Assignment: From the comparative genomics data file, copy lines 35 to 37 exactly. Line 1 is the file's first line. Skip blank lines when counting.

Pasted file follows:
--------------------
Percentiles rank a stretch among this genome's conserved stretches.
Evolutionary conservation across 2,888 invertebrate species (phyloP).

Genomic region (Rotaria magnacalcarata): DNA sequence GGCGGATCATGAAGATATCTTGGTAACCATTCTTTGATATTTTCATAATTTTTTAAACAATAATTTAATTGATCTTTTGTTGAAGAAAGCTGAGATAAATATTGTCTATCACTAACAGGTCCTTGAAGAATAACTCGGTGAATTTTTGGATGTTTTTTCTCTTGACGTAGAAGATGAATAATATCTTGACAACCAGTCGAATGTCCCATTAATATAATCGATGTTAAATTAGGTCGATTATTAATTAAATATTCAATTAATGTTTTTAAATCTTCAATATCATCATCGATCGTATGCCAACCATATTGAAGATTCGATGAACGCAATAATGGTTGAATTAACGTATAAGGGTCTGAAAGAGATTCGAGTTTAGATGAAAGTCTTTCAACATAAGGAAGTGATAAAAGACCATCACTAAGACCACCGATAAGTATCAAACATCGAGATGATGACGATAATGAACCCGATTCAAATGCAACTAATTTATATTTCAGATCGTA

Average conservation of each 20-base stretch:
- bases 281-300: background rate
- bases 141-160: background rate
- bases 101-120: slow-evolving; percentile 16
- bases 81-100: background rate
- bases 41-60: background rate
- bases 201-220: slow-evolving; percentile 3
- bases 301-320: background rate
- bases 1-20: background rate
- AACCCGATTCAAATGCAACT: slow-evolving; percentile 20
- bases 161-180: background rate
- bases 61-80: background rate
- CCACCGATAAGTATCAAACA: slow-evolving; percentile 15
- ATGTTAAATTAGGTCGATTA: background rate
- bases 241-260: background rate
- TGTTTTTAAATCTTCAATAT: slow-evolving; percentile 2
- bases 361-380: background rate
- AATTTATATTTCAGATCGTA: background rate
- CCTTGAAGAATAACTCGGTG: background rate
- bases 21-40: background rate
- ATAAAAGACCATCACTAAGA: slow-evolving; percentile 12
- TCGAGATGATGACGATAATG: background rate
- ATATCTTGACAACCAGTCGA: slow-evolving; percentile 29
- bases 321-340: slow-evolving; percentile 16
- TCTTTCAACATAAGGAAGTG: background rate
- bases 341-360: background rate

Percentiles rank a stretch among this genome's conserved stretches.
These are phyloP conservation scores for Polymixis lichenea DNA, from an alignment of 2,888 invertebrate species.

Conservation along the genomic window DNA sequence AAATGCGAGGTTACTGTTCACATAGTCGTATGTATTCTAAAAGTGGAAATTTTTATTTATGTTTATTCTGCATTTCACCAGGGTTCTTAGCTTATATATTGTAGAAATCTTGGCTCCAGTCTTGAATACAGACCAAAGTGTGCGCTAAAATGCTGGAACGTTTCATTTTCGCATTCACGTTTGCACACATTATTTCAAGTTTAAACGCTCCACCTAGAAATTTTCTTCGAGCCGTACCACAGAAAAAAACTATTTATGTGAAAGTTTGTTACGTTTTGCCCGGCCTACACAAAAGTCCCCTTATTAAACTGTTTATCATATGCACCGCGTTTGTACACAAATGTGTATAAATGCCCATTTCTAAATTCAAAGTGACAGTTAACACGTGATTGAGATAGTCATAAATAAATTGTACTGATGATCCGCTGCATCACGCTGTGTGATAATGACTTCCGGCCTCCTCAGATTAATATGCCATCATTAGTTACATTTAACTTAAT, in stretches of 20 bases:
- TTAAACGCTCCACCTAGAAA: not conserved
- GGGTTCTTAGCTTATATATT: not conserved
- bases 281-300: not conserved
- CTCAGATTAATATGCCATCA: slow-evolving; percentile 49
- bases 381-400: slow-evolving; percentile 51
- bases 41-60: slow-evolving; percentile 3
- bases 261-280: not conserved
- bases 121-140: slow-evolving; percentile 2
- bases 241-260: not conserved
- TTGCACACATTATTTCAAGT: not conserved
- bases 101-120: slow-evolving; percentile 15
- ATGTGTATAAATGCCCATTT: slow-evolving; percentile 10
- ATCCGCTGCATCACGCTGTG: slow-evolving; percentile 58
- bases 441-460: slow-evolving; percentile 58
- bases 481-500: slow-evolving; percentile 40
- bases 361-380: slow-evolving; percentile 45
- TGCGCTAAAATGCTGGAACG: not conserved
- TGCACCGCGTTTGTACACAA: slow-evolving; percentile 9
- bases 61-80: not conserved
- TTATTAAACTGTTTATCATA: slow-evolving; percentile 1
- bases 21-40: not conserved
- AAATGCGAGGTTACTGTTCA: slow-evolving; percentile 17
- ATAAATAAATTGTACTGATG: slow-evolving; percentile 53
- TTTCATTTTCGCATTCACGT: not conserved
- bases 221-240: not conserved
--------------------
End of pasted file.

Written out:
- bases 281-300: not conserved
- CTCAGATTAATATGCCATCA: slow-evolving; percentile 49
- bases 381-400: slow-evolving; percentile 51